F.E.A.S.T's Around The Dinner Table forum

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Hello again,

My daughter completed an IOP last spring.  I am still concerned she purges but she is very defensive about talking about ED.  What do you think about hiding a microphone in the bathroom to absolutely detect purging?  This would be for the purpose to have an aha moment and force the issue of in patient treatment to save her life in the long run and give her the best chance of a lifetime of recovery.  She has been on a health for college contract for the last six months and has kept her potassium and weight in the normal range, although low.  For example potassium has dipped to 3.5, but mostly has
been 4.0 - 4.6,  and her weight is consistently about 19.3 BMI.  She sees a MD at the college she attends who orders the potassium and is monitoring her in a lose sort of way.  By contract she is supposed to see a therapist and nutritionist twice a month each which has happened but often with some sort of problem with scheduling, cancelling, forgetting etc.  What is your advice out there?  Is it best at this point - 20 and one half - to quit trying to "help" her, pay for college on a strict scholarship idea without being tied to a health contract, etc.  Thanks for your sage advice.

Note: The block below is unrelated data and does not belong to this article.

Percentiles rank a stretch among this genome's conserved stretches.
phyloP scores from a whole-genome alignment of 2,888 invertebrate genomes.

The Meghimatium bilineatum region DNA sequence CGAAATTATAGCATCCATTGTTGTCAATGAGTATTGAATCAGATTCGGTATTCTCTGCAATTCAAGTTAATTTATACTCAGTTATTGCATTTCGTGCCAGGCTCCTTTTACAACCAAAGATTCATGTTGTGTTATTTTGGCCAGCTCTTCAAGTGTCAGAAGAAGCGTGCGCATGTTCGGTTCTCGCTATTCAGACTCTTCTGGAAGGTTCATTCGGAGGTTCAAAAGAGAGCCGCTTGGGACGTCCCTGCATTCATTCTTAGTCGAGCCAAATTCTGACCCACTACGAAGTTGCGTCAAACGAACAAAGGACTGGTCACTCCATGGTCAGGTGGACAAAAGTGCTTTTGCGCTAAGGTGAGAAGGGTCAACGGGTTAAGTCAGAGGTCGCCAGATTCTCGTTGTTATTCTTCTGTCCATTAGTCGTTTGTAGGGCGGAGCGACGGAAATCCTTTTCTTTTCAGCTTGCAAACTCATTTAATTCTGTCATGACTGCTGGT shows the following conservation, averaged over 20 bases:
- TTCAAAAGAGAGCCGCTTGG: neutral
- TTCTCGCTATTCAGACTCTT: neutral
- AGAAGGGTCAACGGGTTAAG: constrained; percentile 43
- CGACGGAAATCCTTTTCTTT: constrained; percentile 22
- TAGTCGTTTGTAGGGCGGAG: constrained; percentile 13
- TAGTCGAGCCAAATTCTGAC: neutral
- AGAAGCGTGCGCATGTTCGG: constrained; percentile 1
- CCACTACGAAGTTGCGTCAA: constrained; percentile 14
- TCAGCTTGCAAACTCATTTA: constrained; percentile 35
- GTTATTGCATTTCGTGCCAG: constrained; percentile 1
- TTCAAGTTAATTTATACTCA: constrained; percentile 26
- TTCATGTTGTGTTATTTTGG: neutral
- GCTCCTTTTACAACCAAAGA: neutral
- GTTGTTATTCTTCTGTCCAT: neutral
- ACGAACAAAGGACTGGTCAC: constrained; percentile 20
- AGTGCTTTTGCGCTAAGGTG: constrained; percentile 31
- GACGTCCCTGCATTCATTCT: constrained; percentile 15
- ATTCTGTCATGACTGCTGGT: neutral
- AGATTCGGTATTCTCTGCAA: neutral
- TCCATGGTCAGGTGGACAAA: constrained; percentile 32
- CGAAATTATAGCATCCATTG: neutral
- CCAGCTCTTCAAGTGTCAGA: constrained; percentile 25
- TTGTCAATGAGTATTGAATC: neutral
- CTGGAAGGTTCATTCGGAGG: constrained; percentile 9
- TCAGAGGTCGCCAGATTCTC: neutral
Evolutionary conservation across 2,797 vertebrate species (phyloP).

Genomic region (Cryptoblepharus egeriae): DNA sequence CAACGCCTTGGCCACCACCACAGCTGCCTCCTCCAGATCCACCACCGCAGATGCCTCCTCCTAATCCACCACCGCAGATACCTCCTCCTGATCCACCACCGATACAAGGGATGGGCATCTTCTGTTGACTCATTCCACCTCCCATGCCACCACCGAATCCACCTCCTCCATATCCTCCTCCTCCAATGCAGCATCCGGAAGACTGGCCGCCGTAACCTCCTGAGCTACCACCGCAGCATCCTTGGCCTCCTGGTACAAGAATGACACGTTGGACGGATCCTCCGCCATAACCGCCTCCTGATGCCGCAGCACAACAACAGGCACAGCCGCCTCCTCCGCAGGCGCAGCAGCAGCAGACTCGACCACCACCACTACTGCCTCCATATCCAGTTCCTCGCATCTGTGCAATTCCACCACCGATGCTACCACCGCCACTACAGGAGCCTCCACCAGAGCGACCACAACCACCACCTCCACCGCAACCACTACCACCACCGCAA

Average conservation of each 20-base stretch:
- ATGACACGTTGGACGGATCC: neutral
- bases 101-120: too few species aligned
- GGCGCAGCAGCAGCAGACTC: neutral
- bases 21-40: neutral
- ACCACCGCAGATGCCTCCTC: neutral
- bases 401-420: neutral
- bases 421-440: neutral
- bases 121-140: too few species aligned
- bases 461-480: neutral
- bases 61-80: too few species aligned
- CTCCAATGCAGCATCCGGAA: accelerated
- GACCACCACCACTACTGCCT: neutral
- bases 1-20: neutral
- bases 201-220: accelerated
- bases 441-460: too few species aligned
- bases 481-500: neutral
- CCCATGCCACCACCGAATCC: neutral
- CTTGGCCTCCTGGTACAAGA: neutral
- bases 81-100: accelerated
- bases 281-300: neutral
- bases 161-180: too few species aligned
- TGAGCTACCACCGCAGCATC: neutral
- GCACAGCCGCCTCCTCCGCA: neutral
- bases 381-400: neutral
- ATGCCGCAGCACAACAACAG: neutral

Deb, we lifted the drain cover when toilets were flushed and taps run and saw the full horror gushing down. 100% foolproof unless she bags it up and takes it out or does it away from home- both tactics that our d has used.
Unless she cleans scrupulously there are always tell tale splash marks around the toilet. Always.
Weight is a poor indicator of purging if there is bingeing going on.
You should get weekly bloods done if there is purging to monitor potassium.
NELLY D 20 bulimic since age 12, diagnosed in 2011. 20 months useless CAMHs,7 months great IP, home March 14..... more useless CAMHs.now an adult & no MH services are involved. I reached the end of my tether, tied a knot in it and am hanging on. ED/Bulimia treatmentis in the dark ages in West Sussex.
Seconding Nelly's advice. Also, a spot check on potassium can only tell you if things are right at that moment dangerously off the rails.